June 5, 2019 Date From Hell (Short Movie Review)
It should come as no surprise that for every love story born online there remain a dime a dozen horror stories of dates gone wrong. From cases like ‘The Craigslist Killer’ to the Urban Legend of ‘The Hook,’ there stands an authentic fear embedded in society of having a bad blind date or experiencing far worse. A short film that feeds off of these terrors in a rather ingenious way is Date From Hell, which will be out in September of 2019 via ALTER.
From the twisted imagination of Ven Scott (Runescarred, ex-Dead Earth Politics), making his writing and directing debut, Date From Hell is set in Llano, Texas, the perfect southern town for the nightmare to unravel in. It opens with an arching view of a industrial bridge that leads into a small town as the sun is beginning to set. This is while the title credits flash and a rip-roaring country song begins to play.
Meanwhile, inside a bar, the television broadcasts the news wherein a killer is loose and out for blood. The lead couple, Bobby Dean (Samuel Brett Howard: Pretty Bad Shape 2017) and Susie Q (Ava L’Amoreaux: Couples Night 2016, So You Wanna Make a Movie 2017), fight over the prospects of marriage, something Susie does not want just quite yet. Bobby storms out when the inquisitive bartender asks what is going on with the dissatisfied couple. This is all while a foreboding snippet of music plays briefly in the background, a sharp warning for what is to come.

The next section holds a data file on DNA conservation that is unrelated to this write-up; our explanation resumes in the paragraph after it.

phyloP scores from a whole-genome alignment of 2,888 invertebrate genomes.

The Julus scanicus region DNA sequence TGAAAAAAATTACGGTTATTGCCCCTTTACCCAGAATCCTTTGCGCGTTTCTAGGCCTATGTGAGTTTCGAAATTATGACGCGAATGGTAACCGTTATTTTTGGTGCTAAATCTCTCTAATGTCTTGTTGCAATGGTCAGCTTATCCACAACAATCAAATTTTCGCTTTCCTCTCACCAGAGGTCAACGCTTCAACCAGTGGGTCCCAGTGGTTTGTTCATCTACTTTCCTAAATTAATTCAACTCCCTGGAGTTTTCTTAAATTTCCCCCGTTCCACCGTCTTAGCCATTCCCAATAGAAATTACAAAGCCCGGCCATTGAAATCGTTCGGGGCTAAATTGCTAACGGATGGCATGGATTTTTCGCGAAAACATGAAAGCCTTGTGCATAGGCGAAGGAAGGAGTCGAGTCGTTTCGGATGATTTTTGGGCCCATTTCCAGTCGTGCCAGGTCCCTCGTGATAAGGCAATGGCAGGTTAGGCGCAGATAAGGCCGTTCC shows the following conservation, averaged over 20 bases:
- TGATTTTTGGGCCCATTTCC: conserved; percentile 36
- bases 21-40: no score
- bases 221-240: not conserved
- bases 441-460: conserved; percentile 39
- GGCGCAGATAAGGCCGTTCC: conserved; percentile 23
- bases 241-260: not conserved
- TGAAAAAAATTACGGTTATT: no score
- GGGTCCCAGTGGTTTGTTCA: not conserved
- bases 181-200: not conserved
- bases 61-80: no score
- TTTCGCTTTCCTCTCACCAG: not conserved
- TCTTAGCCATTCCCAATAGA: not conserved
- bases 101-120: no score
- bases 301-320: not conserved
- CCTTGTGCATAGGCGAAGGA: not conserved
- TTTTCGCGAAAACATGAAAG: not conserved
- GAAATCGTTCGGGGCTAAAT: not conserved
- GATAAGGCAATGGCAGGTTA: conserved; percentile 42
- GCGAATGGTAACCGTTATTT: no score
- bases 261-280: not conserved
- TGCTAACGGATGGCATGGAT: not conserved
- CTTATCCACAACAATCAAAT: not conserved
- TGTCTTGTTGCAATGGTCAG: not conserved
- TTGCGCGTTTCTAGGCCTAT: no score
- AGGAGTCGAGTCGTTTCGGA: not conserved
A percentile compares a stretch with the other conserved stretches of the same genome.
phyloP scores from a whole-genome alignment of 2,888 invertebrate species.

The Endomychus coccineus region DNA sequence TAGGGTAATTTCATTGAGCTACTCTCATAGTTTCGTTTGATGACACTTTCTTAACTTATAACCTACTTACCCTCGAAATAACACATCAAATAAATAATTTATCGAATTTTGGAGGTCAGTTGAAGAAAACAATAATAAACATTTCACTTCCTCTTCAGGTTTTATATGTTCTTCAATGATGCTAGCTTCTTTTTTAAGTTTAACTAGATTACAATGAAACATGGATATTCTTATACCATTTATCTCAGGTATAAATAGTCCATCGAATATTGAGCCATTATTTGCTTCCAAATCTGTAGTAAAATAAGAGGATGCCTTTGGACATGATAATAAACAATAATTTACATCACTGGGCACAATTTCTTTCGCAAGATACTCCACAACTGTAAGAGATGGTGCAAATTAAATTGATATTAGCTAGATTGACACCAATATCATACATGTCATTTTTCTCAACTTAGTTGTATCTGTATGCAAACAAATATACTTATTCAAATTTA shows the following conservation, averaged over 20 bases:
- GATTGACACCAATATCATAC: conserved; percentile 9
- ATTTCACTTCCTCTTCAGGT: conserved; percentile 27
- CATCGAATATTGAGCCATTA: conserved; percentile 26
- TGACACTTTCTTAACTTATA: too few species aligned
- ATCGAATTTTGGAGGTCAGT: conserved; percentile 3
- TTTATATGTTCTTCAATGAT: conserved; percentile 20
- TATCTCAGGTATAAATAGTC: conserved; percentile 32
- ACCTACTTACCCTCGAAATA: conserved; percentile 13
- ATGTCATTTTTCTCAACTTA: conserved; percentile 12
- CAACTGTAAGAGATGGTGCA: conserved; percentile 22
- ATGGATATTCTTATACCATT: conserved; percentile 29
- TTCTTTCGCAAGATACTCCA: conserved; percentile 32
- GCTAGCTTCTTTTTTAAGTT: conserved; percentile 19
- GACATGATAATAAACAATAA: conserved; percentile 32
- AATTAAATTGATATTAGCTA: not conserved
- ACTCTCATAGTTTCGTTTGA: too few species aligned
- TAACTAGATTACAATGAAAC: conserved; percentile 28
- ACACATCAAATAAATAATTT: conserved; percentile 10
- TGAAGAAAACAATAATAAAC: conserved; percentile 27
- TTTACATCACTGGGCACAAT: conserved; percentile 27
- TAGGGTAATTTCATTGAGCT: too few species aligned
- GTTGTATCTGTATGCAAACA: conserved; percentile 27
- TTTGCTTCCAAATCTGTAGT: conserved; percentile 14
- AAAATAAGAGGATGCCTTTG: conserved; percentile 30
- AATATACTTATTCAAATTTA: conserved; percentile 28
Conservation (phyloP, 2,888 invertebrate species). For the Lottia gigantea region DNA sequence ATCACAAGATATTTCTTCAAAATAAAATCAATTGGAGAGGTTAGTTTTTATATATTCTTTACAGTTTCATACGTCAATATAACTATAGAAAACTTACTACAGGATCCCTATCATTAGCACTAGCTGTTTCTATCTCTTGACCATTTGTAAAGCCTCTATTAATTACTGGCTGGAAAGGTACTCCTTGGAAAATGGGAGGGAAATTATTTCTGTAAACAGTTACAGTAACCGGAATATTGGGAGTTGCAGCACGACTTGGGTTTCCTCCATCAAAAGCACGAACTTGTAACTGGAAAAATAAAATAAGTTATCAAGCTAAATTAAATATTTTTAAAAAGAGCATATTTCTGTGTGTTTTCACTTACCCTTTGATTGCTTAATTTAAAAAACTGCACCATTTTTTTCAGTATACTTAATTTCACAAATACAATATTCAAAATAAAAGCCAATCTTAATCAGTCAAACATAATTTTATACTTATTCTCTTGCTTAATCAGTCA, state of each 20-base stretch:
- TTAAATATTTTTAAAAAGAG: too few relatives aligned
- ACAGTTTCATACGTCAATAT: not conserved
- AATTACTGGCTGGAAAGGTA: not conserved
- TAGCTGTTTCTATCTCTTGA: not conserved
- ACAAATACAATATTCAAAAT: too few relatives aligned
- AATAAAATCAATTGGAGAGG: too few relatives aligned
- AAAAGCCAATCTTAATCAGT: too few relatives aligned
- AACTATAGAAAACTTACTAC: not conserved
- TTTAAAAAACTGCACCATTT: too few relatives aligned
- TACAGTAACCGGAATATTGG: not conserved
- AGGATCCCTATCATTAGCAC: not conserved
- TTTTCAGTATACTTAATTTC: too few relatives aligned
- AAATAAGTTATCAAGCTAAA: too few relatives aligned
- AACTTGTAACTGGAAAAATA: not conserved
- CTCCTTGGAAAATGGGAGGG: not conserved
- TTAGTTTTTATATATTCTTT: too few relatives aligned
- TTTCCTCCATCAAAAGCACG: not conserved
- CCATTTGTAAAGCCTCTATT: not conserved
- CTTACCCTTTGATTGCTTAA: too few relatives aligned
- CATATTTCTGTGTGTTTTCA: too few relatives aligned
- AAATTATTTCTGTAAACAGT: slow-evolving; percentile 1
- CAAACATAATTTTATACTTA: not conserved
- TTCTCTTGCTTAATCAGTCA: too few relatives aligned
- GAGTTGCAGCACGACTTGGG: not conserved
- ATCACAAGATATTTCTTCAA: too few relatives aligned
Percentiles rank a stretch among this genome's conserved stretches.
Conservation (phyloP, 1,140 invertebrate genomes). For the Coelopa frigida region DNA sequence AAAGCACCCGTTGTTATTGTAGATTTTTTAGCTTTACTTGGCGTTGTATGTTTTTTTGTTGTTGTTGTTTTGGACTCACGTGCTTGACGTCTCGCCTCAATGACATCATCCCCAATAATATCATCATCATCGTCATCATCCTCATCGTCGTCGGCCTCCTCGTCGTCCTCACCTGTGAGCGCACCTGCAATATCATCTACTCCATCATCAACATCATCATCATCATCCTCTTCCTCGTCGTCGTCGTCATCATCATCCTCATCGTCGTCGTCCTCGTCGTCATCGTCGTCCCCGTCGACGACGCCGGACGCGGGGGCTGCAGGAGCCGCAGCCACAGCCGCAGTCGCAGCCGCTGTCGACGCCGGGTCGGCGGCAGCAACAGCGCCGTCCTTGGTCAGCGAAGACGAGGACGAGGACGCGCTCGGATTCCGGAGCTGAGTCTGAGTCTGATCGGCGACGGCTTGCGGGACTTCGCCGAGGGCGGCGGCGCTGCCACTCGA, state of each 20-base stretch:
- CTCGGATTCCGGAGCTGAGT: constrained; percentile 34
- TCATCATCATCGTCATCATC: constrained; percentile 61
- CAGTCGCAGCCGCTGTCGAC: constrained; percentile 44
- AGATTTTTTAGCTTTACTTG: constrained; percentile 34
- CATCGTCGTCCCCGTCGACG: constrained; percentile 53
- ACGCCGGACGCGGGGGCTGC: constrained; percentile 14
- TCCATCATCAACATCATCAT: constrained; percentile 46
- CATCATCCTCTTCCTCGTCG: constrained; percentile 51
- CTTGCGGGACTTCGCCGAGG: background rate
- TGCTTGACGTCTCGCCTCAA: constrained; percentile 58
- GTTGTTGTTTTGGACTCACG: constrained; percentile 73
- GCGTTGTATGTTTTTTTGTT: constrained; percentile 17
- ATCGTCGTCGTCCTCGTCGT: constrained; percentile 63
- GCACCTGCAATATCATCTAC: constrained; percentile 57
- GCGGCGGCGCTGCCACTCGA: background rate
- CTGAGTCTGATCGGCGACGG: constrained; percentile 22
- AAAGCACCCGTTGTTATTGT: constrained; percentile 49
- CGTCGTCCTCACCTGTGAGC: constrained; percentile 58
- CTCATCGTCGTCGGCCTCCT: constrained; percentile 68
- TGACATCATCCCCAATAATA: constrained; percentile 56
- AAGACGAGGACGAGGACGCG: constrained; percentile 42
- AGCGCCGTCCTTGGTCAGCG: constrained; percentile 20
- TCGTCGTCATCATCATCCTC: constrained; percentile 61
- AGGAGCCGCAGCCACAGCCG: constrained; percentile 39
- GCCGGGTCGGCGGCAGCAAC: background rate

They make their way outside, with Susie desperately trying to make it up to her irate boyfriend. He leads her into a bleak and eldritch infirmary beside them so that she can “make it up to him,” despite that she detests going inside. The abandoned building has floors that creak and single light bulbs that buzzes, everything that makes for a disturbing place to slice and dice. Bobby is nowhere to be found and it remains obvious that Susie is not amused. The background is complete with shredding guitar, an unnerving organ, and classic ’80s synth as the blood spatter hits.
A unique little Horror story, most of the film is dark with beautifully contrasted overlays of red and other shades. The intention of Date From Hell is to pay homage to classic ’80s Slashers with a wicked twist and a somewhat dozy comedic sensibility. That said, it successfully hits every note to join its elder Slasher siblings. With cinematography that is clean and well-executed alongside an appealing cast that doesn’t shy away from their roles, Cryptic Rock gives Date From Hell 4 out of 5 stars.